Indonesia’s President Joko “Jokowi” Widodo yesterday launched his country’s – and Southeast Asia’s – first high-speed railway, a milestone both for his administration and for the Belt and Road Initiative (BRI), Chinese leader Xi Jinping’s signature foreign policy scheme.
The $7.3 billion rail line, which links the capital Jakarta to the city of Bandung in West Java, will help ease congestion in western Java, one of the world’s most congested travel corridors. With a maximum speed of 350 kilometers per hour, the train will cut travel time between the two cities from three hours to around 40 minutes.
In remarks he delivered to the press on the platform of Jakarta’s Halim station, the line’s western terminus, Jokowi announced that the railway would officially be named “Whoosh,” an acronym for the Indonesian phrase “Waktu Hemat, Operasi Optimal, Sistem Handal,” which means “timesaving, optimal operation, reliable system.”
“The Jakarta-Bandung high-speed train marks the modernization of our mass transportation, which is efficient and environmentally friendly,” Jokowi said, as per The Associated Press.
“Our courage to try new things gives us confidence and the opportunity to learn and will be very useful for the future, making our human resources more advanced and our nation more independent.”
Jokowi and other senior government officials rode the sleek Chinese-made locomotive from Halim station to Padalarang station, which is located around 30 kilometers outside Bandung. According to the AP, the “trains have been modified for Indonesia’s tropical climate and are equipped with a safety system that can respond to earthquakes, floods, and other emergency conditions.” The 209-meter train has a capacity of 601 passengers, it added.
Luhut Pandjaitan, the coordinating minister overseeing the project, said at the launch that free trial rides, which have been under way since the second week of September, will be extended until the middle of this month, when ticketing will be implemented. The prices of tickets have not been finalized, but the company behind the train estimates that a one-way ticket could cost between 250,000 and 350,000 Indonesian rupiah ($16 to $22.60).
The project, which was spearheaded by PT Kereta Cepat Indonesia China (KCIC), a joint venture between a consortium of four Indonesian state-owned companies and China Railway International Co. Ltd., has experienced a series of delays and cost overruns since its inception in 2015. At the time, the project was initially slated to be completed by 2019, at a cost $5.5 billion. That has since increased considerably due to the COVID-19 pandemic and complications in land acquisition.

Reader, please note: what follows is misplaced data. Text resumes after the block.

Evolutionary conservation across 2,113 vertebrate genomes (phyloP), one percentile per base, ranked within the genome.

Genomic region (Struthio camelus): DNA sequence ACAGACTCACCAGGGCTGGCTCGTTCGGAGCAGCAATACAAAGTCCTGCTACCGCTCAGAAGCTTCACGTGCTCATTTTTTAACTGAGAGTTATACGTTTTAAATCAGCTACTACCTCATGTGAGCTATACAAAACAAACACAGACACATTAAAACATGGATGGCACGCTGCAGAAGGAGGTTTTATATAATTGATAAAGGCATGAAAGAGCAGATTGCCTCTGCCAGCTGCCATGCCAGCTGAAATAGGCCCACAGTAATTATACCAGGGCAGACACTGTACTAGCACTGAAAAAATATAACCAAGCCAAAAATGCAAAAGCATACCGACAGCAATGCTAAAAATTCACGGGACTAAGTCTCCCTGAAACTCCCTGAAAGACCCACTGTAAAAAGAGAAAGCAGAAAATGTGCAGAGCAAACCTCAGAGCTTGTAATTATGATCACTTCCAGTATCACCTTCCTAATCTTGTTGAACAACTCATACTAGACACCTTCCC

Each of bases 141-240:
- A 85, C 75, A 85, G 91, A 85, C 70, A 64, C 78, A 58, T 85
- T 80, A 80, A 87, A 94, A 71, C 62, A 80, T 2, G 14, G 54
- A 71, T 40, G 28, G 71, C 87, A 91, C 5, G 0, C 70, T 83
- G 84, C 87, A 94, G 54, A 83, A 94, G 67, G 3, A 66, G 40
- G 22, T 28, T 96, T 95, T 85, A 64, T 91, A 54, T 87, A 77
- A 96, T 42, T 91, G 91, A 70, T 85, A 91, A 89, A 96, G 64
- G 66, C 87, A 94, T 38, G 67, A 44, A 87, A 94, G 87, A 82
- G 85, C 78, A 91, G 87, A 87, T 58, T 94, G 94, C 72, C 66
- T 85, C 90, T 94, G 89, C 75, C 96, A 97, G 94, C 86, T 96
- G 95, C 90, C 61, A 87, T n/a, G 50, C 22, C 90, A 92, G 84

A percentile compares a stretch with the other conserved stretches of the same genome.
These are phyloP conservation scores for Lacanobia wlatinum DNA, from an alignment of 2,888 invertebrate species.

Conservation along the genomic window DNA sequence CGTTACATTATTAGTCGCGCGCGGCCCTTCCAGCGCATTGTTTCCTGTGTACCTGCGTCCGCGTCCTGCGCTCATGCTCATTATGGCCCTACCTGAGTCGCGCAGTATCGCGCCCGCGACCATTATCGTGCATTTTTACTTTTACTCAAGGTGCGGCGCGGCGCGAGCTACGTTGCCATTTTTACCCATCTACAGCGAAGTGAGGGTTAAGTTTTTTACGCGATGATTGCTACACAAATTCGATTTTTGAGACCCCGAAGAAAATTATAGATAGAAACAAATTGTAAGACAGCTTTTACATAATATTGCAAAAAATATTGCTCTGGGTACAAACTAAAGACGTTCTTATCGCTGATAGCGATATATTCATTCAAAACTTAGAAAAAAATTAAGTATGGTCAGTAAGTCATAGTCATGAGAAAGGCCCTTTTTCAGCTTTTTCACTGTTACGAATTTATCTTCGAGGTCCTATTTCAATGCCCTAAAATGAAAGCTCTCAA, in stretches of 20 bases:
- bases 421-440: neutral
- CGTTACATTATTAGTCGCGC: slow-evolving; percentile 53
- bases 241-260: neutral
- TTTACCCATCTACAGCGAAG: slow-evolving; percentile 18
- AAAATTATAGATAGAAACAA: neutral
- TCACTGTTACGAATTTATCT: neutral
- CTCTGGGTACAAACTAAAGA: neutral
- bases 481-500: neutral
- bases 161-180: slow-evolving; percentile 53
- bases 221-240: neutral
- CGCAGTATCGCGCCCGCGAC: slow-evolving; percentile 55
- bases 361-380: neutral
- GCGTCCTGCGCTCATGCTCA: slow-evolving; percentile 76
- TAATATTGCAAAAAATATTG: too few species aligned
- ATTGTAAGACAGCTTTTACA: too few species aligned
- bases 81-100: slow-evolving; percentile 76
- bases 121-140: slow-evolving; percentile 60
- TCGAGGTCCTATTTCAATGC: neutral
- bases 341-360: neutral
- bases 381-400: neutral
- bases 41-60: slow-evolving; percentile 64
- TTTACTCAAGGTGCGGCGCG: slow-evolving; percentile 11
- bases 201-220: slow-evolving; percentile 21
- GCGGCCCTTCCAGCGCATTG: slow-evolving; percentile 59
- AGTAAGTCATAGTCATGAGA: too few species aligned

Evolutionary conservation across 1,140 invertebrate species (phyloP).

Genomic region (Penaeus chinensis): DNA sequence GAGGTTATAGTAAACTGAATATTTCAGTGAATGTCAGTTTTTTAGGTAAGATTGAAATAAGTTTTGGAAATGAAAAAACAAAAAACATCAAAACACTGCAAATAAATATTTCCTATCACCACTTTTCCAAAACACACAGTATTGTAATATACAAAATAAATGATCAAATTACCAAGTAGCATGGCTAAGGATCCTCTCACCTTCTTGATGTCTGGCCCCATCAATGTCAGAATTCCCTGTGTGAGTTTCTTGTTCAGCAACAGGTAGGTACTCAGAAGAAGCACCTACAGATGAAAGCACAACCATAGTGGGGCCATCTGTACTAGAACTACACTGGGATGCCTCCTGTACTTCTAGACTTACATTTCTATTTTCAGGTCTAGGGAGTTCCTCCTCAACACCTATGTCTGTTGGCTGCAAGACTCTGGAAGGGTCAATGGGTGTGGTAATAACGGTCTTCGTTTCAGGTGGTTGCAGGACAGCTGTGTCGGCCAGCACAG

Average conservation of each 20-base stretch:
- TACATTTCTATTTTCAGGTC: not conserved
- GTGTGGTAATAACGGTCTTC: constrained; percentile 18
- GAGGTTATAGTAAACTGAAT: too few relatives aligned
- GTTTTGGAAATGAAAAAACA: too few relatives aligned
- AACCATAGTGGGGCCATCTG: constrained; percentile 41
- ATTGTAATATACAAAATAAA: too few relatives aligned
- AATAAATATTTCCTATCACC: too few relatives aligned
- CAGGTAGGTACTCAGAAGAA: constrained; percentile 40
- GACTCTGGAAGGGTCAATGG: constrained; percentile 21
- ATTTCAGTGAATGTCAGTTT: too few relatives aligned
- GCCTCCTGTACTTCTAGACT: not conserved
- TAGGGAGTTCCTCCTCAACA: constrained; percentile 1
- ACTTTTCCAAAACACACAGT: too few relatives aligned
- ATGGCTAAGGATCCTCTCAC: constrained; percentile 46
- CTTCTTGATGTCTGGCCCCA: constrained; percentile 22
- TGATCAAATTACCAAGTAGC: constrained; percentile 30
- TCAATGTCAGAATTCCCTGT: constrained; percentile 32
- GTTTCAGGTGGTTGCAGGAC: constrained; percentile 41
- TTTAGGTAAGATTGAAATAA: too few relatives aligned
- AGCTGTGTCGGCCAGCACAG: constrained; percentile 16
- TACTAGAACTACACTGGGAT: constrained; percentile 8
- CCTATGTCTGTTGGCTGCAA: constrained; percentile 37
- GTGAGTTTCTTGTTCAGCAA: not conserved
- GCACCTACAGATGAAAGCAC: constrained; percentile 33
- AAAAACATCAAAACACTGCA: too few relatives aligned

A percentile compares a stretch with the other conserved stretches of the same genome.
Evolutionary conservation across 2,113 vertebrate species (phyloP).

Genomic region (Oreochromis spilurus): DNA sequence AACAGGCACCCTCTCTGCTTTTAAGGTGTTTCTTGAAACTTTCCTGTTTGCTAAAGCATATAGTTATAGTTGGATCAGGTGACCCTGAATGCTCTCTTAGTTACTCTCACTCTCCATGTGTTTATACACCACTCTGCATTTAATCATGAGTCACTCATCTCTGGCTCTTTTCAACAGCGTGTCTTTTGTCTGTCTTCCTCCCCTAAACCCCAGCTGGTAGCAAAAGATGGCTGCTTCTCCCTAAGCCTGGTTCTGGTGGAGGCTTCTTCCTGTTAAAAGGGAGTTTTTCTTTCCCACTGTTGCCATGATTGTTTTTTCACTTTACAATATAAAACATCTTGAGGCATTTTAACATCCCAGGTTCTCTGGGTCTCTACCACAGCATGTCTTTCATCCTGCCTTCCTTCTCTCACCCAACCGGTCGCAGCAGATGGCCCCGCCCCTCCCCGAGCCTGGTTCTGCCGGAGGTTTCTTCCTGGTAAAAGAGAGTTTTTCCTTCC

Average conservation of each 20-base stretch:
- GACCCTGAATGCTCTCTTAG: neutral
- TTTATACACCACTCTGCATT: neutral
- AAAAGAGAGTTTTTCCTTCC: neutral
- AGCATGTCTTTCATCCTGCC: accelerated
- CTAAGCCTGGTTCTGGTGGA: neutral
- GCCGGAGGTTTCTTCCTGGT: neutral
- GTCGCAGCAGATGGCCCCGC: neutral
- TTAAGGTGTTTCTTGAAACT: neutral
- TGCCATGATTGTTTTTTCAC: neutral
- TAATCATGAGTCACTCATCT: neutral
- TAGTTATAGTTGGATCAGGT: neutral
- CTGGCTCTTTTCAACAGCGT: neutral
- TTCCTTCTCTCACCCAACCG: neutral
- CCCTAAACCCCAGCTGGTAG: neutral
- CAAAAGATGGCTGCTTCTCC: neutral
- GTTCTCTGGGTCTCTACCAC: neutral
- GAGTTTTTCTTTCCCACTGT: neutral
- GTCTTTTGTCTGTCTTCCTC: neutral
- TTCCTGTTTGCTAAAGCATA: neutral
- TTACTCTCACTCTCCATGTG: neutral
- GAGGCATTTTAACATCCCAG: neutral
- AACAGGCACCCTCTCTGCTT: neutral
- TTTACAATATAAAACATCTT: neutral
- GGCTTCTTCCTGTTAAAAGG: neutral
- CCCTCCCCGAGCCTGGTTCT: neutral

In 2021, “Jokowi” announced that his government would use the state budget to cover the excess costs of the project, overriding a 2015 decree that barred the use of state funds in the construction of the railway. In February, the Indonesian and Chinese governments agreed on a cost overrun of 18 trillion rupiah (around $1.2 billion), down from the more than $2 billion previously expected.
While much of the Western (and, unsurprisingly, Japanese) media coverage has focused on the project’s problems, particular its spiraling budget, the completion of the first high-speed railway in Southeast Asia marks a watershed not just for China’s BRI but also for regional transport infrastructure writ large.
The line comes two years after the completion of another China-backed railway in Laos, which connects the country’s capital Vientiane to Kunming, the capital of Yunnan province in southern China. While often described as “high-speed,” the Laos-China railway, which runs through northern Laos’ rugged terrain, has a maximum top speed of 160 kilometers per hour.
However impressive as a feat of engineering, the ultimate profitability of the project remains unclear, given the limited length of the line and the fact that the existing road and rail connections will likely remain more affordable to the majority of Indonesians.
As my colleague James Guild wrote recently, “the real prize” for Jokowi’s administration, and the reason that it opted for the Chinese bid over a competing Japanese one back in 2015, “was to secure the transfer of technology, skills, and operational know-how so that one day Indonesian rail and construction companies can improve their position on the techno-industrial frontier.” Indeed, Luhut made the same argument in comments to the media yesterday. As Guild wrote, it is on this criterion that the ultimate success of the project will be judged.
Looking forward, the Indonesian government has plans to extend the line all the way to the metropolis of Surabaya in East Java, some 781 kilometers to Jakarta’s east. As Indonesia’s “incumbent” high-speed rail partner, one would expect that China is in the box seat to lead the development of the new line, but given the debate that has accompanied the construction of the first stage, there will no doubt be much debate and calls for the government to hold an open bid for the project. Much also depends on who succeeds Jokowi as Indonesia’s president after next year’s election.